Check Post Management and WIM Systems
Weigh-in-motion (WIM) scales are installed on various higher order roads to provide traffic loading information for pavement design, strategic planning and law enforcement. Some WIM systems produce anomalies that cannot be satisfactorily explained even by highly experienced professionals.Much of the problem relates to the difficulty in determining the appropriate calibration factors to correct systematic measurement
error for WIM systems and the inadequacy of data quality management methods.The author has developed a post-calibration method for WIM data, called the Truck Tractor (TT) method, to correct the magnitude of recorded axle loads in retrospect. In addition, it incorporates a series of data quality checks. The TT method is robust, accurate and adequately simple for use on a routine basis for a wide variety of WIM systems.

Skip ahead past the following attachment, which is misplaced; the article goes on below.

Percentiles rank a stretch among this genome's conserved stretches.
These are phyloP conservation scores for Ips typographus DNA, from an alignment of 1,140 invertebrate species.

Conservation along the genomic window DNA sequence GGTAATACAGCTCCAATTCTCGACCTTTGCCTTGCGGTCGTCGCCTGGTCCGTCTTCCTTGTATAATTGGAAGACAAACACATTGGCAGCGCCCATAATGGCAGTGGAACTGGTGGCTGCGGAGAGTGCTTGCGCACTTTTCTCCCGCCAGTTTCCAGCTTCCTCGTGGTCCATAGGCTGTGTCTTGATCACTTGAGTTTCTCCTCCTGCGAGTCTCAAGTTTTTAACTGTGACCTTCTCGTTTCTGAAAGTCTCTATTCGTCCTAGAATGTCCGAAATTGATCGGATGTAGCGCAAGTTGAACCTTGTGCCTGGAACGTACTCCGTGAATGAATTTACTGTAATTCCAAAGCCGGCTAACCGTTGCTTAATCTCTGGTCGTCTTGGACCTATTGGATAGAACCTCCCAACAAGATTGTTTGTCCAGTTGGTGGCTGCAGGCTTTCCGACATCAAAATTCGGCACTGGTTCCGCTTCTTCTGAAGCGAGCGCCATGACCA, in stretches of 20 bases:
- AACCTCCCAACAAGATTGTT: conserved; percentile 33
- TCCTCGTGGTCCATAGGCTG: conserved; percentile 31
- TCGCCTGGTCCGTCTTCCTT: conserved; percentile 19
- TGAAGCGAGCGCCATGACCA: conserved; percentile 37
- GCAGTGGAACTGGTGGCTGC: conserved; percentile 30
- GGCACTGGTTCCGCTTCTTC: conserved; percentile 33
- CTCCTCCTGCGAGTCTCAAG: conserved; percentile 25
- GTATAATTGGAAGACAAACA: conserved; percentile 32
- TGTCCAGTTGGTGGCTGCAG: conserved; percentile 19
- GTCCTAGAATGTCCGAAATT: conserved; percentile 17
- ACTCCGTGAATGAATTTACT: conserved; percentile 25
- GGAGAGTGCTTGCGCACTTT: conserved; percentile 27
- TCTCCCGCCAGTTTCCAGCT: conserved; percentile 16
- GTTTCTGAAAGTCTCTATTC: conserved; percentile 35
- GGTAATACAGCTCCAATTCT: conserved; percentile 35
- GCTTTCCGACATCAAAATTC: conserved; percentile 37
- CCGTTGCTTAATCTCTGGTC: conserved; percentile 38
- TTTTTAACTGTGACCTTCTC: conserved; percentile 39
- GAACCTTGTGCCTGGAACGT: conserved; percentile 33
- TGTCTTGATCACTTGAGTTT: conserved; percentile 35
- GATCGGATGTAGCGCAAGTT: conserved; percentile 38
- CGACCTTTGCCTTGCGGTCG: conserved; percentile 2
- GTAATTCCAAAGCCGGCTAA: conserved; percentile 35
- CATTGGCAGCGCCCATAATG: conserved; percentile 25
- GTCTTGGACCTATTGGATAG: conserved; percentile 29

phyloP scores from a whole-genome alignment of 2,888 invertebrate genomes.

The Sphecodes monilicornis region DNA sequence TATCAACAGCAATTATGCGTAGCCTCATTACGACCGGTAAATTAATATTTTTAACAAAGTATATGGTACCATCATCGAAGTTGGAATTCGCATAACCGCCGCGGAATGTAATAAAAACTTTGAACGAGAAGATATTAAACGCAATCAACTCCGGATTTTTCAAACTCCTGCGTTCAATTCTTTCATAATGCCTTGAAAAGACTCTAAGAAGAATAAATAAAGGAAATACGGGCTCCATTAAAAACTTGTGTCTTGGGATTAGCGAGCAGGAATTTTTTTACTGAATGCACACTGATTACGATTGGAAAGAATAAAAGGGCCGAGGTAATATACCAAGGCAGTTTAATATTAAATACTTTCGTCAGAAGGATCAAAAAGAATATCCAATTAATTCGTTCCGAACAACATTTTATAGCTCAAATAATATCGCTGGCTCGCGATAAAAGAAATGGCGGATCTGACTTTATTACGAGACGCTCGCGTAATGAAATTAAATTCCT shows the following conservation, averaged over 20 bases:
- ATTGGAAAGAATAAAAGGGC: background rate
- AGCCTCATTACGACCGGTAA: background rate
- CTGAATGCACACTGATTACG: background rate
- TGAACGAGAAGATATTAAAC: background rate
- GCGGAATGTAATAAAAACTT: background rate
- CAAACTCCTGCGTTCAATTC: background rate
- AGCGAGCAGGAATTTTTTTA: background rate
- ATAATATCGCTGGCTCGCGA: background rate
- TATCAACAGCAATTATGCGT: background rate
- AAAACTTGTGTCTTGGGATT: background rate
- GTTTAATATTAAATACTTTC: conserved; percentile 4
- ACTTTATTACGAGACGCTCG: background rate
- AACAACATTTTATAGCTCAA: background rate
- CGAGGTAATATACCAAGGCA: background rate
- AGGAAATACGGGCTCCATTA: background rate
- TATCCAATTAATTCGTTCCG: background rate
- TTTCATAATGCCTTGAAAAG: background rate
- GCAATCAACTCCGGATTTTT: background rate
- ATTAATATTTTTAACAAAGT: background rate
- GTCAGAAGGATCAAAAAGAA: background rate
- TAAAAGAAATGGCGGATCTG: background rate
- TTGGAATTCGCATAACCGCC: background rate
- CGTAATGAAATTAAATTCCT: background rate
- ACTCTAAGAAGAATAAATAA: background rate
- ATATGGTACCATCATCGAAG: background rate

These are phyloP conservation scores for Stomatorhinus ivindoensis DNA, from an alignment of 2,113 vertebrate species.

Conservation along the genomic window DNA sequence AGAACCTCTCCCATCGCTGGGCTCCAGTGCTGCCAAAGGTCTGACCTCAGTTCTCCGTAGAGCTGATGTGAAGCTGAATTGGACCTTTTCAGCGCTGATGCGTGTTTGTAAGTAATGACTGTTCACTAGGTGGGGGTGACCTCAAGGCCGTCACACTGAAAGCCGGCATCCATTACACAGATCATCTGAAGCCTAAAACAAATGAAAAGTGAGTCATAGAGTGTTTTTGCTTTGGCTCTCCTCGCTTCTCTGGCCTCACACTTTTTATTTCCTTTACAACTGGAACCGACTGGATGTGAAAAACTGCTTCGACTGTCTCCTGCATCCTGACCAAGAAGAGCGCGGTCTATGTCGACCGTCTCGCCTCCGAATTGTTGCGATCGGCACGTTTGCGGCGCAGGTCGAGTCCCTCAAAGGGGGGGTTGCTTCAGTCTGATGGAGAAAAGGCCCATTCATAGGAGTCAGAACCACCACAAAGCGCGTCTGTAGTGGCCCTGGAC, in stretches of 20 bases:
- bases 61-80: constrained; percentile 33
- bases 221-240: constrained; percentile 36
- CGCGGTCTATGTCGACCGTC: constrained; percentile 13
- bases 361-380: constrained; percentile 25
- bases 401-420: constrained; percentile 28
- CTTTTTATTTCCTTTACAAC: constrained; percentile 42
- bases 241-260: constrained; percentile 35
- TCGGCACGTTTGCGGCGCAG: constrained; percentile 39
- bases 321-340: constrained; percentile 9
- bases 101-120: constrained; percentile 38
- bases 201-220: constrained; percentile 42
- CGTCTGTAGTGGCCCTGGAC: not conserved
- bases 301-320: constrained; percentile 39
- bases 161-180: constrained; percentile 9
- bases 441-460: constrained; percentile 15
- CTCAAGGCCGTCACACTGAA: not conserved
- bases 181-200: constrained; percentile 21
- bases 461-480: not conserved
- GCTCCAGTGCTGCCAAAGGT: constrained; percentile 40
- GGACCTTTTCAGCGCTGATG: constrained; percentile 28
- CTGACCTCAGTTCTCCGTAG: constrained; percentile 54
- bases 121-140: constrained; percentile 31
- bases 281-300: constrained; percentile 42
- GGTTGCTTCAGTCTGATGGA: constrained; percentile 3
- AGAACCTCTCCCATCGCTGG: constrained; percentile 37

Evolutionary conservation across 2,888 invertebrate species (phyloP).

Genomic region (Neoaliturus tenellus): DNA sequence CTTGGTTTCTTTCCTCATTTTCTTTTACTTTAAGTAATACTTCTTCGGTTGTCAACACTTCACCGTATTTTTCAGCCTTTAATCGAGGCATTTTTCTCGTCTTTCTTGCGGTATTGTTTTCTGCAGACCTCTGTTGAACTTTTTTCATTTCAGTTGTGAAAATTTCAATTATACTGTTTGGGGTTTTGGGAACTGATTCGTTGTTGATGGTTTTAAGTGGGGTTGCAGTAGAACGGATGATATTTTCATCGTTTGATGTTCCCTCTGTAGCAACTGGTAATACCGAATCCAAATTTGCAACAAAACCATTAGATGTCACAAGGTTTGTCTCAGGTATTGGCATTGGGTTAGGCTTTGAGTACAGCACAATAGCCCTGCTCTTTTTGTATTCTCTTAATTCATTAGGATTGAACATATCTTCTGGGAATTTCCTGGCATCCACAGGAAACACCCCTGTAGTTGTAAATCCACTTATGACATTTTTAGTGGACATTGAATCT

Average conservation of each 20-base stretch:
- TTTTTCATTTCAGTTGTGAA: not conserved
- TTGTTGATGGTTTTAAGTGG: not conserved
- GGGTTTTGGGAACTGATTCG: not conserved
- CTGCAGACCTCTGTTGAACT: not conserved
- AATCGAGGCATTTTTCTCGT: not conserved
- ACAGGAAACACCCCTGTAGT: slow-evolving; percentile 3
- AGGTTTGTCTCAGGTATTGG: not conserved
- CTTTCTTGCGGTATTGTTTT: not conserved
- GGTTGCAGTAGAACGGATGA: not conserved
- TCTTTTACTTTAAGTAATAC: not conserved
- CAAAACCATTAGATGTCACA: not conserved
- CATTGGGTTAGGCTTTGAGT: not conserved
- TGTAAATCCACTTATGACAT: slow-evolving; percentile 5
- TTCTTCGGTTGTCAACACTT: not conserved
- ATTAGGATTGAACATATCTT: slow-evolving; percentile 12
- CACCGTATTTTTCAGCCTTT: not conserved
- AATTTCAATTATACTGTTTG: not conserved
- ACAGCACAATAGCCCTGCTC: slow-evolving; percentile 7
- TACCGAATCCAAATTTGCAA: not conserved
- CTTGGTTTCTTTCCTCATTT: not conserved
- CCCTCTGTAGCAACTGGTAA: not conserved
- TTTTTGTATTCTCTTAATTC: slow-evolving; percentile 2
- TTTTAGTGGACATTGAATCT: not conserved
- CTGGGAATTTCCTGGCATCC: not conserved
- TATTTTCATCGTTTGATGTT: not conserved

Weigh-in-motion (WIM) scales are installed on various higher order roads to provide traffic loading information for pavement design, strategic planning and law enforcement. Large sums of money are spent annually on WIM data collection, yet the data collected are often inconsistent and the pavement loading characteristics that are derived are not always realistic.
Some WIM systems produce anomalies that cannot be satisfactorily explained even by highly experienced professionals. Consequently, there is still no consensus within the industry on the physical requirements for a WIM system, the calibration of WIM data and the data quality checks that can be used to manage contractor performance and identify or eliminate erroneous or dubious weigh records. Agencies and WIM vendors across the world are still experimenting with variations (and often simplifications) of the two most respected WIM guidelines, the American ASTM E1318 Standard (ASTM International 2002) and the COST 323 European Specification (COST 323 1999), yet enhancements contributed by researchers are often highly complex and consequently under-utilised in practice.